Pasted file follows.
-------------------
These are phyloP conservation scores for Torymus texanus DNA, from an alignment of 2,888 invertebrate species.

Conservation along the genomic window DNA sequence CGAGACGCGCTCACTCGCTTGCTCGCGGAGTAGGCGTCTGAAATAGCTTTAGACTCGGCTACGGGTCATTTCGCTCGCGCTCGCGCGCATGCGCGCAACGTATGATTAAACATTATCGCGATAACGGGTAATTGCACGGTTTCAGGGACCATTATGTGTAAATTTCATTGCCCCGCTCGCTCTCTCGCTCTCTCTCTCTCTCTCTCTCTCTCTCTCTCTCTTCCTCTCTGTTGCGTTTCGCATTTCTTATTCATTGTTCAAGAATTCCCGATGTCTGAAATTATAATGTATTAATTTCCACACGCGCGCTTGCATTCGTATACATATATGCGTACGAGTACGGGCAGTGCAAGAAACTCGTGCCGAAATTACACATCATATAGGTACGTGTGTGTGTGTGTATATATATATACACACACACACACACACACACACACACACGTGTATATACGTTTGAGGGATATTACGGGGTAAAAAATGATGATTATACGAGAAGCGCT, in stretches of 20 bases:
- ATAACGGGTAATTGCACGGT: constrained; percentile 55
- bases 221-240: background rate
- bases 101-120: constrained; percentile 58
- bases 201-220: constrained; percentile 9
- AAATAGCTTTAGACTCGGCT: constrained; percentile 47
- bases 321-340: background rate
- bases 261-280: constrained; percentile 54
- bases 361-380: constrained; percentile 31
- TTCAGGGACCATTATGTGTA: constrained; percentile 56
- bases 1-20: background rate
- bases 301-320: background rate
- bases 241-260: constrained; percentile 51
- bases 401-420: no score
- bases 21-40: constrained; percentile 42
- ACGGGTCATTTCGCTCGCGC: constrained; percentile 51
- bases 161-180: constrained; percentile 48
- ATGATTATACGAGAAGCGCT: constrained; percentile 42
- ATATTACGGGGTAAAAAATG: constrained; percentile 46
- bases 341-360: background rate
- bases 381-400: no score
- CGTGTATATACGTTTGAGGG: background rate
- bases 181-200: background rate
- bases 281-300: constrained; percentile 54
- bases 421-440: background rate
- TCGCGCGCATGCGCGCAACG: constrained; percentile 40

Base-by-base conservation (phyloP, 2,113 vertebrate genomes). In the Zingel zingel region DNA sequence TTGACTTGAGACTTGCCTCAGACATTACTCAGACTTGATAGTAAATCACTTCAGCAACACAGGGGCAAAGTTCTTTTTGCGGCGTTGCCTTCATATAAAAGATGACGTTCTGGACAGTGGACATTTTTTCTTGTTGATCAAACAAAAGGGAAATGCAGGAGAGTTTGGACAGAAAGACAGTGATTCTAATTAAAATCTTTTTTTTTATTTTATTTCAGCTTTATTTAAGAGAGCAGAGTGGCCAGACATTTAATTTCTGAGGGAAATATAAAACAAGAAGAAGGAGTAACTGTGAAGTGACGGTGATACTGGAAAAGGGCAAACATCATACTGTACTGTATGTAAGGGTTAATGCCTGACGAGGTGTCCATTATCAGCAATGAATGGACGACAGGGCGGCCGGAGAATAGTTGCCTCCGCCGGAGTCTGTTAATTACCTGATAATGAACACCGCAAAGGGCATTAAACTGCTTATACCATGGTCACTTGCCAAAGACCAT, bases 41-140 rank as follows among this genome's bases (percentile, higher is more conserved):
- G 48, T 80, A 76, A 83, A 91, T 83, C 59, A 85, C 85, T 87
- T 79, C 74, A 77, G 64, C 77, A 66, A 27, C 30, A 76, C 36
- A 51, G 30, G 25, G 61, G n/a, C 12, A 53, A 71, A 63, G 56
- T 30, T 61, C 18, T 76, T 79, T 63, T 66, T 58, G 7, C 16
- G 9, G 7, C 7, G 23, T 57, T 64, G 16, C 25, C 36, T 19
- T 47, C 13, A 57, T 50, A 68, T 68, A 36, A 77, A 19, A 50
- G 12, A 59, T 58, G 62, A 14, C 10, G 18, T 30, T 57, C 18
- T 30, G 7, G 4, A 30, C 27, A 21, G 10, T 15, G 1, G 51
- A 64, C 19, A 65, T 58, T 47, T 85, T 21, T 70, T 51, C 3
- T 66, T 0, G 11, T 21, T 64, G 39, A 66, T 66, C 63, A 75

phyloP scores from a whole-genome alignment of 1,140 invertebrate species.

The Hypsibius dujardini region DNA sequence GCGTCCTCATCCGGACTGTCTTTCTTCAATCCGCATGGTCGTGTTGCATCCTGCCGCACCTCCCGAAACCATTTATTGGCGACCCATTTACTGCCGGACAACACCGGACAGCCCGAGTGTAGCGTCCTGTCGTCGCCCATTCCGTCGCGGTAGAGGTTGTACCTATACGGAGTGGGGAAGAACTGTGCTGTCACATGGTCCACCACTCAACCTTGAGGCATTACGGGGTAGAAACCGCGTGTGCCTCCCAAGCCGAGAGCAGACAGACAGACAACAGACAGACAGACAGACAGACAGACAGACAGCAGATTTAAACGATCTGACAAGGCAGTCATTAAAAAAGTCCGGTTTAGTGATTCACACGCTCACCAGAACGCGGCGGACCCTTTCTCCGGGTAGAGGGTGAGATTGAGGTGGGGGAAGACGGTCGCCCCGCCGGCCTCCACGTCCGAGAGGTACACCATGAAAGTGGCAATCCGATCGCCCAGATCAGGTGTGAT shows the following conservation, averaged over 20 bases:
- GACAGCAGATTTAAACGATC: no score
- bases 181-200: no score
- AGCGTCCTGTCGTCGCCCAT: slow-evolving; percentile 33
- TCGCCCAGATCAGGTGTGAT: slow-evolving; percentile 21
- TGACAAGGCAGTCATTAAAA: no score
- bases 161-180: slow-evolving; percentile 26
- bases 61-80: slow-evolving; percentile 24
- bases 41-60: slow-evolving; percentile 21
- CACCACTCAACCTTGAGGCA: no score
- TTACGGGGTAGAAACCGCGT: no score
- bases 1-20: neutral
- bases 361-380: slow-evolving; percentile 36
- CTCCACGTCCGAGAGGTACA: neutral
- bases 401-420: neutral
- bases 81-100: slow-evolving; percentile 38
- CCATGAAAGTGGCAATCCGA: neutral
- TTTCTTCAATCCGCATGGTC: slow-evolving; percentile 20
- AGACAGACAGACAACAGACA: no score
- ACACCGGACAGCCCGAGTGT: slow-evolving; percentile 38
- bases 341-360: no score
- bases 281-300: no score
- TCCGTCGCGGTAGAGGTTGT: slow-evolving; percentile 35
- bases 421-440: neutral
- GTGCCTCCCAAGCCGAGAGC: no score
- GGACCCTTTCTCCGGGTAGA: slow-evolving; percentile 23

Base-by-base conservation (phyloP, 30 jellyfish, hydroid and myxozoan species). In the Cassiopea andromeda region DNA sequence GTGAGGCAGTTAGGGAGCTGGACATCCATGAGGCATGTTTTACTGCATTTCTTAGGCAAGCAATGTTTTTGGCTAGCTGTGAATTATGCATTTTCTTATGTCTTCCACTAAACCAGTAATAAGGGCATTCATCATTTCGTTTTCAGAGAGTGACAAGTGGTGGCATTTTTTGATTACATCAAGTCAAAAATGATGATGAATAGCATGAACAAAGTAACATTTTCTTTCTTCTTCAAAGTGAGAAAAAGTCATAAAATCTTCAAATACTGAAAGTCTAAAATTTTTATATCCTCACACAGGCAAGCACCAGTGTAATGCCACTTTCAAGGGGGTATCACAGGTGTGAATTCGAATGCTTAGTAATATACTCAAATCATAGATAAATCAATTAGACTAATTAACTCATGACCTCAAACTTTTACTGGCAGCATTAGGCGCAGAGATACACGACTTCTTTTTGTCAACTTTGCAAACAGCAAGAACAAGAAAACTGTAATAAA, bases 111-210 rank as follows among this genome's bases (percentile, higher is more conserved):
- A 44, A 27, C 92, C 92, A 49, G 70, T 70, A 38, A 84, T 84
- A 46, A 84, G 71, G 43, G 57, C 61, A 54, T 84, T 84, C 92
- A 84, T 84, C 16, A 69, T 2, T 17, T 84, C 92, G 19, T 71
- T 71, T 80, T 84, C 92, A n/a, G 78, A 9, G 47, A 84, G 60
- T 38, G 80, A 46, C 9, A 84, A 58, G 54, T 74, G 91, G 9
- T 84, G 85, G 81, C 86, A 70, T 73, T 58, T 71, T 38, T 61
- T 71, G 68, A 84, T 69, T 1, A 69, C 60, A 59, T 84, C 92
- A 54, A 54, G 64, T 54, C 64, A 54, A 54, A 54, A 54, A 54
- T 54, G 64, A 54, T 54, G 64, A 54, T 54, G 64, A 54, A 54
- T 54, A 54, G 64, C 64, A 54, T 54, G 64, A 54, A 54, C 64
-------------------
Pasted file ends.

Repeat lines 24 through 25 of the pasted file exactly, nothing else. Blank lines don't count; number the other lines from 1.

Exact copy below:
- bases 181-200: background rate
- bases 281-300: constrained; percentile 54